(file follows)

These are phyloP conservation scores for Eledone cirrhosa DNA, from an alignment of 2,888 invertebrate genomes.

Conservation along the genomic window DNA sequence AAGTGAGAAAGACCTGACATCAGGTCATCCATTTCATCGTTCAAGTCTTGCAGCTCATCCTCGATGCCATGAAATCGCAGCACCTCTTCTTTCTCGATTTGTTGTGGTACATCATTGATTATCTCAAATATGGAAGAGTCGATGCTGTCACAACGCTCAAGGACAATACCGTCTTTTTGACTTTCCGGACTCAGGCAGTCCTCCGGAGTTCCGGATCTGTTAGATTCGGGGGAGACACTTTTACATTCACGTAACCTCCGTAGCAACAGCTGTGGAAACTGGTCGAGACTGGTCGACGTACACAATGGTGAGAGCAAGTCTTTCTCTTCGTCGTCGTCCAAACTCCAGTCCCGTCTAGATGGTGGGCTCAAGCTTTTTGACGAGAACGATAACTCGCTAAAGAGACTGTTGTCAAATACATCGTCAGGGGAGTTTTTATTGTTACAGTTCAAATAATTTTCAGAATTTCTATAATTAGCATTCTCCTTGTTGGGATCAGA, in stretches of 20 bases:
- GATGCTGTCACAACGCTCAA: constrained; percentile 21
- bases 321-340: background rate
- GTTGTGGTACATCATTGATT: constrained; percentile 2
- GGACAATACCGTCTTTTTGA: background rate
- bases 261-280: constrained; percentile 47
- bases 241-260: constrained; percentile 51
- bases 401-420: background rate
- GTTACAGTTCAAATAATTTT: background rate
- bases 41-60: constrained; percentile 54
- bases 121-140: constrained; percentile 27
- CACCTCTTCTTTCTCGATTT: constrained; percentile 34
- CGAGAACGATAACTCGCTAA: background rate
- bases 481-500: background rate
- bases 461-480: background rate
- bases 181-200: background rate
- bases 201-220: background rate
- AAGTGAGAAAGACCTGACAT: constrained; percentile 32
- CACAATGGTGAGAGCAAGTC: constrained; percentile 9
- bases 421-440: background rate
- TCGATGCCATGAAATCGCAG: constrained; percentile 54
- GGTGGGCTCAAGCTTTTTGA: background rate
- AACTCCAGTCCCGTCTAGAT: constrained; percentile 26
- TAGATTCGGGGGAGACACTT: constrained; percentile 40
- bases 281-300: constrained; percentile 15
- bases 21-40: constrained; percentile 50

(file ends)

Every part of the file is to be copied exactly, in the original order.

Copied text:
These are phyloP conservation scores for Eledone cirrhosa DNA, from an alignment of 2,888 invertebrate genomes.

Conservation along the genomic window DNA sequence AAGTGAGAAAGACCTGACATCAGGTCATCCATTTCATCGTTCAAGTCTTGCAGCTCATCCTCGATGCCATGAAATCGCAGCACCTCTTCTTTCTCGATTTGTTGTGGTACATCATTGATTATCTCAAATATGGAAGAGTCGATGCTGTCACAACGCTCAAGGACAATACCGTCTTTTTGACTTTCCGGACTCAGGCAGTCCTCCGGAGTTCCGGATCTGTTAGATTCGGGGGAGACACTTTTACATTCACGTAACCTCCGTAGCAACAGCTGTGGAAACTGGTCGAGACTGGTCGACGTACACAATGGTGAGAGCAAGTCTTTCTCTTCGTCGTCGTCCAAACTCCAGTCCCGTCTAGATGGTGGGCTCAAGCTTTTTGACGAGAACGATAACTCGCTAAAGAGACTGTTGTCAAATACATCGTCAGGGGAGTTTTTATTGTTACAGTTCAAATAATTTTCAGAATTTCTATAATTAGCATTCTCCTTGTTGGGATCAGA, in stretches of 20 bases:
- GATGCTGTCACAACGCTCAA: constrained; percentile 21
- bases 321-340: background rate
- GTTGTGGTACATCATTGATT: constrained; percentile 2
- GGACAATACCGTCTTTTTGA: background rate
- bases 261-280: constrained; percentile 47
- bases 241-260: constrained; percentile 51
- bases 401-420: background rate
- GTTACAGTTCAAATAATTTT: background rate
- bases 41-60: constrained; percentile 54
- bases 121-140: constrained; percentile 27
- CACCTCTTCTTTCTCGATTT: constrained; percentile 34
- CGAGAACGATAACTCGCTAA: background rate
- bases 481-500: background rate
- bases 461-480: background rate
- bases 181-200: background rate
- bases 201-220: background rate
- AAGTGAGAAAGACCTGACAT: constrained; percentile 32
- CACAATGGTGAGAGCAAGTC: constrained; percentile 9
- bases 421-440: background rate
- TCGATGCCATGAAATCGCAG: constrained; percentile 54
- GGTGGGCTCAAGCTTTTTGA: background rate
- AACTCCAGTCCCGTCTAGAT: constrained; percentile 26
- TAGATTCGGGGGAGACACTT: constrained; percentile 40
- bases 281-300: constrained; percentile 15
- bases 21-40: constrained; percentile 50